Written by 5:15 pm Wilderness Navigation Masters

28) How to navigate with estimates

Hello and welcome to this lesson of the online course Wilderness Navigation Masters, where you will learn how to navigate with estimates.

When it’s useful?

Knowing how to do that is useful :

  • When you are in a dense forest, where all of what you see are similar
  • When you navigate by night and you can’t see anything
  • When you hike in a desert and there are no landmarks to use.
  • Other than that, you can also use it when you are walking to a far-away landmark and there are no landmarks to use before you arrive.



This is cool, but like with every navigation technique, there is always inconvenience with the advantages.

The first inconvenience of this technique is that it’s risky when you want to try it for long distances. But, if you can correct your walking deviation from time to time, it’s not a big problem.


What is this exactly?

I know that some of you don’t have an idea of what is navigation with estimations …. it’s not that crazy, it’s just using bearings and distances, to estimate where you are and what is your walking path.


How to navigate with estimates?

Step 1: Mark your starting point on your map or on a piece of paper.

Step 2: Before you start walking, draw the bearing that you will walk following.

Step 3: Start walking and counting paces (for short distances) or use walking speed (for long distances), and when you want to make a turn, stop. Write how much distance you’ve traveled following this bearing.

Step 4: repeat that with every bearing you’ve walked following. You will have something like that. And your approximate location is here.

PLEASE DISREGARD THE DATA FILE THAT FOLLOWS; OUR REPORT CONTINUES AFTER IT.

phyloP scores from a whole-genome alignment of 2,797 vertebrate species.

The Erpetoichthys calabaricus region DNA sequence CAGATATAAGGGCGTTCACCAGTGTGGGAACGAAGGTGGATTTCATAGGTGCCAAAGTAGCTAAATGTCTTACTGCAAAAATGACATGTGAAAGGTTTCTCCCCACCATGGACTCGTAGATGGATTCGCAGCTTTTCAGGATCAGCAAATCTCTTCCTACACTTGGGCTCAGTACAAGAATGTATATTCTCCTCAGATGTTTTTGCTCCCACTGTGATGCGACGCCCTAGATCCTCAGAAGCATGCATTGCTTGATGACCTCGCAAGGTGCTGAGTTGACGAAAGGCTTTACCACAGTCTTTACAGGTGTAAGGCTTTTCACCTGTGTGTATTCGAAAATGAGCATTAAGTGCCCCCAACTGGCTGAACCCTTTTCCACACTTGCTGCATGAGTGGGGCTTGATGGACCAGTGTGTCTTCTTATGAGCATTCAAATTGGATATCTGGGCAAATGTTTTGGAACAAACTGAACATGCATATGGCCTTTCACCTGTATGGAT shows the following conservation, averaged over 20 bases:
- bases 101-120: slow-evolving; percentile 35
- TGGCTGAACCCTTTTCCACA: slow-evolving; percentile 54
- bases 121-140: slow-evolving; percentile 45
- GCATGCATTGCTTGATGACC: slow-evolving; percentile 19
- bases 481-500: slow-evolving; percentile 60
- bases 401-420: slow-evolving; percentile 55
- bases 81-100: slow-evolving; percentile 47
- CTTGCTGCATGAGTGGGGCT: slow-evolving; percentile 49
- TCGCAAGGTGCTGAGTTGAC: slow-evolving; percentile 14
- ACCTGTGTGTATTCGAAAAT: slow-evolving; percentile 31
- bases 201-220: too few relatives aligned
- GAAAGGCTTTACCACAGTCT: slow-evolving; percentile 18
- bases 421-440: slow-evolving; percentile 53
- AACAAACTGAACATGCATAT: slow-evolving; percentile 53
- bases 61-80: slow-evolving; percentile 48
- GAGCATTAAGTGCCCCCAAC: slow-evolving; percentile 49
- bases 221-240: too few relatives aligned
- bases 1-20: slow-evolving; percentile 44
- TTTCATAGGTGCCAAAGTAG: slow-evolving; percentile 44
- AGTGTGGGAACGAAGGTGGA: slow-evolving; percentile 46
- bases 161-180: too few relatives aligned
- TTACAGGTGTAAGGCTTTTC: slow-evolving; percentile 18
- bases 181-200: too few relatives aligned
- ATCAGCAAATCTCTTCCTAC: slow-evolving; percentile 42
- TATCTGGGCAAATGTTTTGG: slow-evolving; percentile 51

One of the cases when this technique is also useful, that I forgot to mention at the beginning of this lesson, is that this technique can help you also to know how to return to your starting point.

Because if you’ve walked and you are here, you can measure the foreward bearing to your starting point and walk directly to it, you will know when you will arrive at it or when to stop just from the distance between your actual position and your arrival point.

Your arrival point should be easy to distinguish, because with this technique, you will not arrive at it exactly, but you will arrive near it, and you have to distinguish it.

If you want to get to your starting point by walking back your route, all you have to do is to convert these foreward bearings to back-bearings and follow them.


If you are in a terrain that has hills like that, please don’t use this technique, because it will not be accurate enough, and can get you lost.


  • In this exercise, I want you to go outdoor with a map of this area.
  • From a big-enough easy-to-distinguish landmark, walk in straight lines and write down the bearing and distance for each section of your trip.
  • Then, measure the foreward bearing and distance to reach your starting point, and walk toward it.
  • Share with us in the comments below, how far away you arrived next to your starting point.


That’s all for this short lesson, and see you in the next lesson.

Updated on June 7, 2021 by Ben

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